BBC makes changes to World Service
Listeners in the United States, Canada, Australia, New Zealand, and the Pacific Islands may notice something missing from shortwave radio shortly: the BBC World Service. As of July 1, broadcasts will be available only on the Web (www.bbc.co.uk/worldservice) and FM stations. The change is based on demand - in the US, almost three times as many people listen to World Service broadcasts on FM as on shortwave (about 200 FM stations in the US carry the World Service). In Australia, the number of listeners to shortwave dropped by two-thirds between 1992 and 1997. "Audiences in these particular regions have voted with their dials," says Mike Gardner, a World Service spokesman. In reallocating its resources, the BBC will upgrade transmitters in regions that still rely on shortwave, like Africa and Asia. It is also exploring delivery via mobile phones and satellite radio. "We're not just a shortwave broadcaster anymore," Mr. Gardner says.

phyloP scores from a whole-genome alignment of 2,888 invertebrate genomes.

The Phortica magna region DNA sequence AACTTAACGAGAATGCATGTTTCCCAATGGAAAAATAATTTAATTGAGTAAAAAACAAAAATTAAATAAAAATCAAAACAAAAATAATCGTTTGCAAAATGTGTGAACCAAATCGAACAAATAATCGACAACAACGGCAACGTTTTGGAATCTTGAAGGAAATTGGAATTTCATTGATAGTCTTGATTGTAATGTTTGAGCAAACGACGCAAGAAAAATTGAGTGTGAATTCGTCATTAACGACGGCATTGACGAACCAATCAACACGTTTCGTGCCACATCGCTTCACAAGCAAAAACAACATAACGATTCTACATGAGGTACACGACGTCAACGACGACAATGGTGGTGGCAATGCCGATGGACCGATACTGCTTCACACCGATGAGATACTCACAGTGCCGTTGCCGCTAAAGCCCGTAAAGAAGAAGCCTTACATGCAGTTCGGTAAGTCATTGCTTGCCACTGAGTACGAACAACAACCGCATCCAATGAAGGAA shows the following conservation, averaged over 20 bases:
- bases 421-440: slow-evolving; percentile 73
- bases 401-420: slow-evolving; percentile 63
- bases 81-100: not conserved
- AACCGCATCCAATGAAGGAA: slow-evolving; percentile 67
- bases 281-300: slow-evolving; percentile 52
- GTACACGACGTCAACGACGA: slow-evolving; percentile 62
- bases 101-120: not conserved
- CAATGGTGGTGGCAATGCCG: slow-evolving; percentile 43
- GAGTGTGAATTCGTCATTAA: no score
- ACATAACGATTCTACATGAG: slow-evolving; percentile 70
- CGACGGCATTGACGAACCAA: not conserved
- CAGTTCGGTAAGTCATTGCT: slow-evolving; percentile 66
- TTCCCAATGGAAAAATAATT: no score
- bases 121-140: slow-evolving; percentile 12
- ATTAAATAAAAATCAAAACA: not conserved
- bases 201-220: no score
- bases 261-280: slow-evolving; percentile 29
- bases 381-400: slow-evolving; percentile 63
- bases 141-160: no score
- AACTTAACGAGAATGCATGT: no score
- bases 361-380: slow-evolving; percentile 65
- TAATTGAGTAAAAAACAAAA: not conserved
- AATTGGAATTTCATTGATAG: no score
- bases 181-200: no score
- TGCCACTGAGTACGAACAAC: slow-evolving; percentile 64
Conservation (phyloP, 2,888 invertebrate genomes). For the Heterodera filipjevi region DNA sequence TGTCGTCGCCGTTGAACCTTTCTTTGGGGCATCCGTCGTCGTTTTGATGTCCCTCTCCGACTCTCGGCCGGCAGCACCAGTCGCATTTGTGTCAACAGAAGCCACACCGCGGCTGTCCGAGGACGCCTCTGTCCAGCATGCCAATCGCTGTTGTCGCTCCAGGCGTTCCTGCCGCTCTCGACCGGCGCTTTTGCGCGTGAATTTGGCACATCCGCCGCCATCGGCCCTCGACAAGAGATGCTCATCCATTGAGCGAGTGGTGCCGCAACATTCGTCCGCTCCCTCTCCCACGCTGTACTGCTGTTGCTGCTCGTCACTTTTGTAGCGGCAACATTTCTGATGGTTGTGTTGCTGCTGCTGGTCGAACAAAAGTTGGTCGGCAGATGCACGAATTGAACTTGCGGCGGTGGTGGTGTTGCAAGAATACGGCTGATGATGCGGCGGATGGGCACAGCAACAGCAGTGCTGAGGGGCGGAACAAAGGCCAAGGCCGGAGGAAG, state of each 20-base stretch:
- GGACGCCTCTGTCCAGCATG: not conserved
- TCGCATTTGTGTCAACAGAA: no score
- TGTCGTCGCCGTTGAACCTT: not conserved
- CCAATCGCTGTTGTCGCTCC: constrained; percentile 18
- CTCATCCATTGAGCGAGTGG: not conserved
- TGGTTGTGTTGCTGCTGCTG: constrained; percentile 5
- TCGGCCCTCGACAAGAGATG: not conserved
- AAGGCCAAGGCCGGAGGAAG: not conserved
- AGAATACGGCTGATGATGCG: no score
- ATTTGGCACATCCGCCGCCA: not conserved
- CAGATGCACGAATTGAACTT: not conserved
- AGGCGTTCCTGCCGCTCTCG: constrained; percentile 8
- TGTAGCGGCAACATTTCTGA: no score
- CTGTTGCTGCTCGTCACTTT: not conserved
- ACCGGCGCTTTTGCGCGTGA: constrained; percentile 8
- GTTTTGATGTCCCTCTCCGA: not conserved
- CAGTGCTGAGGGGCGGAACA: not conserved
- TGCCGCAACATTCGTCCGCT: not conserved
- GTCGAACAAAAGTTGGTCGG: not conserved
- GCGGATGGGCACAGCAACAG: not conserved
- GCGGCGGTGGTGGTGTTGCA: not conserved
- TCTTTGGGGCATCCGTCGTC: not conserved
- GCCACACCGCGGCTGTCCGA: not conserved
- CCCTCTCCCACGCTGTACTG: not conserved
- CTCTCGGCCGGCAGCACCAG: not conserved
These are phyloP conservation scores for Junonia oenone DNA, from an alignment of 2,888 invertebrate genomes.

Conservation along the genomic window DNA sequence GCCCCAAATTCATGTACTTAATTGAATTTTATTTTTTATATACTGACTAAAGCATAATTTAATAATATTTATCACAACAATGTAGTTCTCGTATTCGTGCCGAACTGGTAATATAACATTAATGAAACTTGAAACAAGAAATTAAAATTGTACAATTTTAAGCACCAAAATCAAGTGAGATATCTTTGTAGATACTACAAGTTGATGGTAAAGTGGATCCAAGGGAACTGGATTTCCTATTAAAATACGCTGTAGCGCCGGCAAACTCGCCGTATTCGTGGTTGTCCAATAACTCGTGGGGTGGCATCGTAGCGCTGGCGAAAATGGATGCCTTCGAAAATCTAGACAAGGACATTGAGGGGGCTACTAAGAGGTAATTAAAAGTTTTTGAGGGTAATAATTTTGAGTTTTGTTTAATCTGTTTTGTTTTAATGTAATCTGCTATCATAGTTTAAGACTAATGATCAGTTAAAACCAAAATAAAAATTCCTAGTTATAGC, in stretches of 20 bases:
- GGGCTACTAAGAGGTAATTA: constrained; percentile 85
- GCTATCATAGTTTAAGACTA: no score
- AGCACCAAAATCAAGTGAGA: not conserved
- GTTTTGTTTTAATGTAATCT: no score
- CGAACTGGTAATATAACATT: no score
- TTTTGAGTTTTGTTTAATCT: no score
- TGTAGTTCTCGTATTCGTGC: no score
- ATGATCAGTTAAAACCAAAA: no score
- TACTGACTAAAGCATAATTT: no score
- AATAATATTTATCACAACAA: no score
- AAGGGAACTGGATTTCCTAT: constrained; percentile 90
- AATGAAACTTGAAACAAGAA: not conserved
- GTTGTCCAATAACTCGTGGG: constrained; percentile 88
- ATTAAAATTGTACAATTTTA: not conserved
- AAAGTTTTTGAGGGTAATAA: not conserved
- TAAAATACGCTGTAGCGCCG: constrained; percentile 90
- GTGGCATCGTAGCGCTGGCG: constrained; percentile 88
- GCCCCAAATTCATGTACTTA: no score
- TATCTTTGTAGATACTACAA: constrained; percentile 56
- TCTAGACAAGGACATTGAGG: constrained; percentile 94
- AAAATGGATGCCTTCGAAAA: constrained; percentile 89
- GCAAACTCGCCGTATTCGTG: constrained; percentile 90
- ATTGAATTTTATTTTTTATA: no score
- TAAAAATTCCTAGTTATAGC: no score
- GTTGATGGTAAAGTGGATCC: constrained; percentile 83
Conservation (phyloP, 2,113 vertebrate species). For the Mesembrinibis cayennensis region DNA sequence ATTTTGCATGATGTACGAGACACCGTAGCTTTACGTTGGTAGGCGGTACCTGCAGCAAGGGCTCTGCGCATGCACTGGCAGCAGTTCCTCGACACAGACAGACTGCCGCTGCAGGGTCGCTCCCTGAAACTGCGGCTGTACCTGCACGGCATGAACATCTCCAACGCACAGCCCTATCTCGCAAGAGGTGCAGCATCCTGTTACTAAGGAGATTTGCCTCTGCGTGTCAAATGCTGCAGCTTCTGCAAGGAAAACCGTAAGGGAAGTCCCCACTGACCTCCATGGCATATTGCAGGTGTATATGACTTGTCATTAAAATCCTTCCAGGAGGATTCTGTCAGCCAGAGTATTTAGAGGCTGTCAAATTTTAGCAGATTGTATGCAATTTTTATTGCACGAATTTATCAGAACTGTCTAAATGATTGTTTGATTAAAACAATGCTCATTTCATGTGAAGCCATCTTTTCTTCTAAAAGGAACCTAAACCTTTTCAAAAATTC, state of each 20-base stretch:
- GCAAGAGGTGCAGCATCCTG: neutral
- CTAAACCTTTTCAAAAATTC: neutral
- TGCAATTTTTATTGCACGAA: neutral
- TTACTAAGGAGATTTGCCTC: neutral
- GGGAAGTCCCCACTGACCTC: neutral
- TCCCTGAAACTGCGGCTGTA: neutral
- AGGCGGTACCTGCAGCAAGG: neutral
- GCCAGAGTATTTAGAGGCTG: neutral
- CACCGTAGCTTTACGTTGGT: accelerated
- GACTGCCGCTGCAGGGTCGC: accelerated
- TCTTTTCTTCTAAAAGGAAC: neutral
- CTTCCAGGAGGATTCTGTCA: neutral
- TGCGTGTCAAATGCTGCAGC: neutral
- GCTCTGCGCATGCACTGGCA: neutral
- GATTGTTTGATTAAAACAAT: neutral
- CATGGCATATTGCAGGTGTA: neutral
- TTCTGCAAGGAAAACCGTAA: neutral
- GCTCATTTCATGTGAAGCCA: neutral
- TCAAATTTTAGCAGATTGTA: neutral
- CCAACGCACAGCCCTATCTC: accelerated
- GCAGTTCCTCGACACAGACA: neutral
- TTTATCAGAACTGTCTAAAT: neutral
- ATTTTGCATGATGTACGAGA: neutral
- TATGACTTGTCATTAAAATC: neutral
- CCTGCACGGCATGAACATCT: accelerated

Scandinavians read the most
People in Norway and Japan buy the most newspapers, but Sweden has the highest number of adult readers, according to a report released last week by the World Association of Newspapers. In Sweden, 88 percent of adults read a paper every day, followed by 86 percent in Norway and Finland. Hong Kong is fourth with 81 percent and Japan is fifth, with 80.4. The US weighs in at 57 percent.
Courage in Journalism awards
Each year, the International Women's Media Foundation honors journalists who maintain high standards while working in dangerous conditions. This year's winners are Jineth Bedoya Lima, a reporter for El Espectador in Bogota, Colombia, who covers conflict between the government and paramilitary groups; Carmen Gurruchaga, a reporter for El Mundo who writes on the Basque separatist movement in Spain; and Amal Abbas of the paper Al-Rai Al-Akher, Sudan's only female editor in chief.
(c) Copyright 2001. The Christian Science Monitor